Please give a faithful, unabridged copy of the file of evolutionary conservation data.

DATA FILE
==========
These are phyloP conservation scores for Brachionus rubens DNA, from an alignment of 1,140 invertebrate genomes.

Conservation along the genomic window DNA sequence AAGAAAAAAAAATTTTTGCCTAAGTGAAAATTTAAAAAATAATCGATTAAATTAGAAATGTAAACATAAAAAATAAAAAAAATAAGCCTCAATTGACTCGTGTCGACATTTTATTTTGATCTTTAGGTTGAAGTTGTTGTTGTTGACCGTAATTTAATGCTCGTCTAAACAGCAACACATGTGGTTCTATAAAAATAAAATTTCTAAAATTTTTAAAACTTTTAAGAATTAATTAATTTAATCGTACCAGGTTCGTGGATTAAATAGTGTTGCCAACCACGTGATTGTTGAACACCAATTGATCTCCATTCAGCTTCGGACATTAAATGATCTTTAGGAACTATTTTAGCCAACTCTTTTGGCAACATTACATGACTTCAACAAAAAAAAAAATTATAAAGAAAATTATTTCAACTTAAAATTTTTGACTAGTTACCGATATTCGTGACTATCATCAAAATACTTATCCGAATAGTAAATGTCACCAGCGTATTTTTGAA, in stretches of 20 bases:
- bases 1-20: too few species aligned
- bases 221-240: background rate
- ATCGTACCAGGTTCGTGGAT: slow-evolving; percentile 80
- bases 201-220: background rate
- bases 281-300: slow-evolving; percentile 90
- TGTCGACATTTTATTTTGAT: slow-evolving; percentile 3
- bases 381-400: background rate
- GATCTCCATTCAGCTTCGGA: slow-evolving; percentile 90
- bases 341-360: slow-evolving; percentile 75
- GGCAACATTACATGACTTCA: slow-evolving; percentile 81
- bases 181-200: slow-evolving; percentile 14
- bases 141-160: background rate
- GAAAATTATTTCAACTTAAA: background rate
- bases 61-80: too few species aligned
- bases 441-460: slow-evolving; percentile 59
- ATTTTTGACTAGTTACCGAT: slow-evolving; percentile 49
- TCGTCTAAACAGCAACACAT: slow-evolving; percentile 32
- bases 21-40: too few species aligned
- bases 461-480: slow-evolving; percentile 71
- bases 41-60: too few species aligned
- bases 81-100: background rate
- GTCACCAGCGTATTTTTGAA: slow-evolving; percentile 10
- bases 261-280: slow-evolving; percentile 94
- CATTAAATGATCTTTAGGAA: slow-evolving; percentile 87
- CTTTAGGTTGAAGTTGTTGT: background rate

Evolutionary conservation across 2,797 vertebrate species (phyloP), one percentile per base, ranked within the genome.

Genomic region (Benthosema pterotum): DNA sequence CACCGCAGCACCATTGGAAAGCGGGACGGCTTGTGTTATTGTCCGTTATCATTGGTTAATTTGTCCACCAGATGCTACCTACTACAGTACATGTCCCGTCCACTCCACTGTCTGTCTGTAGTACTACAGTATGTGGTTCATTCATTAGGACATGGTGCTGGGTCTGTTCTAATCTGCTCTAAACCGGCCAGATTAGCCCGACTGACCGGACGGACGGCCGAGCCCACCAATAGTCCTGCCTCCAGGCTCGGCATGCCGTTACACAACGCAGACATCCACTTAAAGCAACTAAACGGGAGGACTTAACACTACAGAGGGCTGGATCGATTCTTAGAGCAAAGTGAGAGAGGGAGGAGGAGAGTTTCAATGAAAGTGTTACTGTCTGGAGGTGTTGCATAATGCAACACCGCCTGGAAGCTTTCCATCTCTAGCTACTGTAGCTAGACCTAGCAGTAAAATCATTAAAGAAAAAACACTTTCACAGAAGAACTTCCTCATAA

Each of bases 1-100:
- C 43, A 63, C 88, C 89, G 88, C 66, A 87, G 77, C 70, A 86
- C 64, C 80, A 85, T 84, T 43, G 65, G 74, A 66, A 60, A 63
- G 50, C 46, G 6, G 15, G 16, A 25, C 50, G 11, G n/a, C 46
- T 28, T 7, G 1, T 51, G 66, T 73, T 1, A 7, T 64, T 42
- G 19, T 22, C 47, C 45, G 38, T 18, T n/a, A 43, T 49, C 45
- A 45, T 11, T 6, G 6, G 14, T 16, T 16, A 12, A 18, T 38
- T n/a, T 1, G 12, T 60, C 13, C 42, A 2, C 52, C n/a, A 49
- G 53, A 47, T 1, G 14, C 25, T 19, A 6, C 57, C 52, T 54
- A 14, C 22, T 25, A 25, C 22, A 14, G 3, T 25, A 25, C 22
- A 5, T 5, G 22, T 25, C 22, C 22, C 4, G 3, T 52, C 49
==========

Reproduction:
These are phyloP conservation scores for Brachionus rubens DNA, from an alignment of 1,140 invertebrate genomes.

Conservation along the genomic window DNA sequence AAGAAAAAAAAATTTTTGCCTAAGTGAAAATTTAAAAAATAATCGATTAAATTAGAAATGTAAACATAAAAAATAAAAAAAATAAGCCTCAATTGACTCGTGTCGACATTTTATTTTGATCTTTAGGTTGAAGTTGTTGTTGTTGACCGTAATTTAATGCTCGTCTAAACAGCAACACATGTGGTTCTATAAAAATAAAATTTCTAAAATTTTTAAAACTTTTAAGAATTAATTAATTTAATCGTACCAGGTTCGTGGATTAAATAGTGTTGCCAACCACGTGATTGTTGAACACCAATTGATCTCCATTCAGCTTCGGACATTAAATGATCTTTAGGAACTATTTTAGCCAACTCTTTTGGCAACATTACATGACTTCAACAAAAAAAAAAATTATAAAGAAAATTATTTCAACTTAAAATTTTTGACTAGTTACCGATATTCGTGACTATCATCAAAATACTTATCCGAATAGTAAATGTCACCAGCGTATTTTTGAA, in stretches of 20 bases:
- bases 1-20: too few species aligned
- bases 221-240: background rate
- ATCGTACCAGGTTCGTGGAT: slow-evolving; percentile 80
- bases 201-220: background rate
- bases 281-300: slow-evolving; percentile 90
- TGTCGACATTTTATTTTGAT: slow-evolving; percentile 3
- bases 381-400: background rate
- GATCTCCATTCAGCTTCGGA: slow-evolving; percentile 90
- bases 341-360: slow-evolving; percentile 75
- GGCAACATTACATGACTTCA: slow-evolving; percentile 81
- bases 181-200: slow-evolving; percentile 14
- bases 141-160: background rate
- GAAAATTATTTCAACTTAAA: background rate
- bases 61-80: too few species aligned
- bases 441-460: slow-evolving; percentile 59
- ATTTTTGACTAGTTACCGAT: slow-evolving; percentile 49
- TCGTCTAAACAGCAACACAT: slow-evolving; percentile 32
- bases 21-40: too few species aligned
- bases 461-480: slow-evolving; percentile 71
- bases 41-60: too few species aligned
- bases 81-100: background rate
- GTCACCAGCGTATTTTTGAA: slow-evolving; percentile 10
- bases 261-280: slow-evolving; percentile 94
- CATTAAATGATCTTTAGGAA: slow-evolving; percentile 87
- CTTTAGGTTGAAGTTGTTGT: background rate

Evolutionary conservation across 2,797 vertebrate species (phyloP), one percentile per base, ranked within the genome.

Genomic region (Benthosema pterotum): DNA sequence CACCGCAGCACCATTGGAAAGCGGGACGGCTTGTGTTATTGTCCGTTATCATTGGTTAATTTGTCCACCAGATGCTACCTACTACAGTACATGTCCCGTCCACTCCACTGTCTGTCTGTAGTACTACAGTATGTGGTTCATTCATTAGGACATGGTGCTGGGTCTGTTCTAATCTGCTCTAAACCGGCCAGATTAGCCCGACTGACCGGACGGACGGCCGAGCCCACCAATAGTCCTGCCTCCAGGCTCGGCATGCCGTTACACAACGCAGACATCCACTTAAAGCAACTAAACGGGAGGACTTAACACTACAGAGGGCTGGATCGATTCTTAGAGCAAAGTGAGAGAGGGAGGAGGAGAGTTTCAATGAAAGTGTTACTGTCTGGAGGTGTTGCATAATGCAACACCGCCTGGAAGCTTTCCATCTCTAGCTACTGTAGCTAGACCTAGCAGTAAAATCATTAAAGAAAAAACACTTTCACAGAAGAACTTCCTCATAA

Each of bases 1-100:
- C 43, A 63, C 88, C 89, G 88, C 66, A 87, G 77, C 70, A 86
- C 64, C 80, A 85, T 84, T 43, G 65, G 74, A 66, A 60, A 63
- G 50, C 46, G 6, G 15, G 16, A 25, C 50, G 11, G n/a, C 46
- T 28, T 7, G 1, T 51, G 66, T 73, T 1, A 7, T 64, T 42
- G 19, T 22, C 47, C 45, G 38, T 18, T n/a, A 43, T 49, C 45
- A 45, T 11, T 6, G 6, G 14, T 16, T 16, A 12, A 18, T 38
- T n/a, T 1, G 12, T 60, C 13, C 42, A 2, C 52, C n/a, A 49
- G 53, A 47, T 1, G 14, C 25, T 19, A 6, C 57, C 52, T 54
- A 14, C 22, T 25, A 25, C 22, A 14, G 3, T 25, A 25, C 22
- A 5, T 5, G 22, T 25, C 22, C 22, C 4, G 3, T 52, C 49